Give me all the Queer horror you can shovel into my TBR pile. It doesn’t have to be the sole focus of the story, even just a wee mention of a queer coupling or small inclusion of queer culture and I’m happy.
Queer representation when I was growing up was Jack on Will and Grace and Willow Rosenberg in Buffy the Vampire Slayer. Each an icon (Willow especially, those Season Six finale episodes are television I still go back to!) but two very typical inclusions of queer culture (cis-white man, cis-white woman).
When I first heard of Eric LaRocca’s novella, Things Have Gotten Worse Since We Last Spoke, it was in my Amazon basket in a heartbeat. What I got when I read it, however, was…
I don’t really know to be honest.
A Summary of Things Have Gotten Worse Since We Last Spoke
SADOMASOCHISM. OBSESSION. DEATH. These words greet any potential reader the moment their hand turns the book. And, in a way, this is what you get within these 112 pages of quite frankly, weird, semi-horror, notations collated in a faux-docu style by a presumed fake author.
Agnes and Zoe find themselves connected through, of all things, an antique apple peeler on a queer website back in the early 2000s. The time this novella is set is impeccable, and for an author who looks so young, it is a testament to their abilities as a writer how immersive they have rooted their story in the early days of the internet.
Agnes, the seller of the peeler, is down on her luck and doesn’t want to part with the heirloom but needs to pay her rent. Zoe, a quasi-guy from Fifty Shades of Grey-esque figure gets into a dialogue with her and ends up paying her without wanting the peeler at all (win/win). Sidebar: I’ve never read Fifty Shades of Grey and don’t know the name of the character Jamie Dornan plays, and nor do I want to, so you get the jist.
What spills from this initial conversation is a Dom/Sub relationship that involves no physical, and little imitations towards, sex but is instead focussed on the power and control of one woman over the other.
And that’s all I can really say without spoiling the entire thing.
Construction of the Novella
Where this novella excels is in the way Eric LaRocca (a fantastic author’s name btw) builds their novel with only emails and IM chats. When I learned about epistolary novels, I didn’t like them. It felt lazy and uninspired. I am happy to say that Eric LaRocca’s novella has changed my opinion wholly.
The intricacies of language, the introduction of detail via memory and recollection, are inspired pieces of writing that show a great intimacy between LaRocca and their characters.
The complications of eschewing immediacy and anchoring text within the present for verbatim transcriptions makes for very difficult writing. And yet this novella flows wonderfully, with clearly marked entrances and exits from each character’s dialogue to ensure that we always know who’s talking, and always understand the emotion behind the words.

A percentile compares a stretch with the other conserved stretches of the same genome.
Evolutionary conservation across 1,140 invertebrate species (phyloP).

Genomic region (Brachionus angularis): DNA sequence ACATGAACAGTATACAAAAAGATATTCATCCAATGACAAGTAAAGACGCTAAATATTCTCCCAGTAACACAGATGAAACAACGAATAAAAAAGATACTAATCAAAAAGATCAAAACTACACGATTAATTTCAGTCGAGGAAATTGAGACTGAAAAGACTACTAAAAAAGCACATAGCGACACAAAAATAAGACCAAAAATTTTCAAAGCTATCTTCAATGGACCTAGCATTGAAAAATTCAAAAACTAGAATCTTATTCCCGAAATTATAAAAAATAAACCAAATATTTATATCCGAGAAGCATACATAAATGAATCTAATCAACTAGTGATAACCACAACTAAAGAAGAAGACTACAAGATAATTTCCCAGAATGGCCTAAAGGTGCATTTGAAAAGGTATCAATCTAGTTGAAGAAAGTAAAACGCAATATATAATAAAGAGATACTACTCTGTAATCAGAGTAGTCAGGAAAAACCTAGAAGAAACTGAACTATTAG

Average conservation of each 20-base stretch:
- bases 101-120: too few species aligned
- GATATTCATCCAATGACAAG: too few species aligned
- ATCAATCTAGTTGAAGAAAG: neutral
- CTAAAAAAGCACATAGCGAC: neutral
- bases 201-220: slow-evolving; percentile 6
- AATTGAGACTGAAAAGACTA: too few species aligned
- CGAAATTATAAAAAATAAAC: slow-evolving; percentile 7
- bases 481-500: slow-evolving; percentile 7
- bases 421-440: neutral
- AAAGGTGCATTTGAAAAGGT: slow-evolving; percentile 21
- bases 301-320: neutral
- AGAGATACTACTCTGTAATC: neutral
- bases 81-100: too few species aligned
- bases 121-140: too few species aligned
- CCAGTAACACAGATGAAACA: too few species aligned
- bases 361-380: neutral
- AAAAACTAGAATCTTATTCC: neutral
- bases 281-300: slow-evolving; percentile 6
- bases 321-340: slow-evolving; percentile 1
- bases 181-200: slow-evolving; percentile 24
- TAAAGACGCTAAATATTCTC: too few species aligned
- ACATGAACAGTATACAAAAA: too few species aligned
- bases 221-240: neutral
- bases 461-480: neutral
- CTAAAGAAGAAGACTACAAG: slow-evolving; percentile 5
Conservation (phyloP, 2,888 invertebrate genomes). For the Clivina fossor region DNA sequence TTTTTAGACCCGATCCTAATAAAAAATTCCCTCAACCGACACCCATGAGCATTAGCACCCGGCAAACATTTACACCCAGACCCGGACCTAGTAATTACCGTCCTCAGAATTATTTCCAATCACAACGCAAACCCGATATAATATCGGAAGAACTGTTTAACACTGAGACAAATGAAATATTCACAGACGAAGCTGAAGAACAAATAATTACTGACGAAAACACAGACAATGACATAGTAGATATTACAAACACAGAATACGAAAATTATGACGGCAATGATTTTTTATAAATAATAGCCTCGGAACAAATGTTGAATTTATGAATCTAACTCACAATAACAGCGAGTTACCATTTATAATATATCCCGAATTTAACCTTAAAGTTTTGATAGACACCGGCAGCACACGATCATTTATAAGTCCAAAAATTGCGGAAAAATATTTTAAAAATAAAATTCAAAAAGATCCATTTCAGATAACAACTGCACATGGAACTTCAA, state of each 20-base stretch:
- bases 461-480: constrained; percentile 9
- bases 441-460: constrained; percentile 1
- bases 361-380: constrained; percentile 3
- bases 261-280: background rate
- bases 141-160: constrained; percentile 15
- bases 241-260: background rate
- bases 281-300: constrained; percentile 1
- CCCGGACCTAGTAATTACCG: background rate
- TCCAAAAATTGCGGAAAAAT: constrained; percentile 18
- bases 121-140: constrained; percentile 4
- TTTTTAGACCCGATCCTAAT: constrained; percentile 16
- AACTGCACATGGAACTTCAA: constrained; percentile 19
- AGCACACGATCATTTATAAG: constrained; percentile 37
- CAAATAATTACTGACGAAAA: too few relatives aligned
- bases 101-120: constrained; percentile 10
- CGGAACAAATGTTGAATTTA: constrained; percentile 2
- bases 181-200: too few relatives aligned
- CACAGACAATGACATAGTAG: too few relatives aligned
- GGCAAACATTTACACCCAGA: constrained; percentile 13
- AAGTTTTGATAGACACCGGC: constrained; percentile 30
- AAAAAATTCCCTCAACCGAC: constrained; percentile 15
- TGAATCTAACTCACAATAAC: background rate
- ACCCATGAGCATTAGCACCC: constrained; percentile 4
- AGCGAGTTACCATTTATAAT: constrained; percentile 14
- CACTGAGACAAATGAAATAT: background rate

That’s not to say that the constant time stamps and email address repetition was read meticulously in the one sitting it took me to finish this novella, because I indeed did not do that. But it would have been hard for LaRocca to structure their narrative without it. So, there’s nothing to forgive.
What’s smart about this form of writing is that it is both nostalgic and innovative. As you glance through the pages, you begin to remember snippets of your own IM’s back in High School, and are equally glad that they have been lost to the annuls of the internet.
By giving a brief Author’s Note at the beginning of the novella (the one I presume is written by a fictitious writer) qualifies everything you read after it in a way that makes you feel like you are trespassing.
The Brilliance of Things Have Gotten Worse Since We Last Spoke
None of these words were supposed to be read by anyone else; yet they were written for publication. This dichotomy plays at the centre of the reader’s response to this novella.
We know that this didn’t happen. But we suspend our disbelief and believe that it did. In doing this, in a way that other horror novels do not, we become active peeping toms in the lives of two women we do not know, never will know, and who shared an extraordinarily short, yet damning, experience together that was intended to remain private.
In doing this Eric LaRocca’s knowledge of the wider discussions around horror becomes evident. Academically speaking, investigations into the way horror filmmakers and writers create their terror with the audience in mind is becoming more established every day. Films such as Hostel and others tarnished with the “Torture Porn” label are being lambasted as sick peepshows for those who actually want to watch violence on the screen. Of course, this is simply untrue.
What is actually happening (although Things Have Gotten Worse Since We Last Spoke cannot be labelled as “Torture Porn”) are new techniques in audience immersion. Constant franchises and ridiculous kill counts have cheapened a genre that relies on audience participation in a way that most other genres do not. LaRocca, through their construction of their novella, shows a deep insight into this ongoing debate and is instinctually correct to bring it into the written word.
My Response to the Novella
There’s little, if anything, I can comment on the actual narrative of Things Have Gotten Worse Since We Last Spoke without spoiling large chunks of it. Structurally, I found it (obviously) innovative and quite brilliant.
Creatively, however, I didn’t enjoy this novella. The lack of balance, the repeated narrative techniques, and the overall content were uneven for a piece of literature this short. That’s not to say others won’t enjoy it – you perhaps? – they will! And that’s great. Because as Nicki Minaj once said, “These labels look at numbers and statistics / I lose, You lose / Mama, it’s logistics”.
In short, WE NEED MORE QUEER HORROR.
Last Updated on November 10, 2021.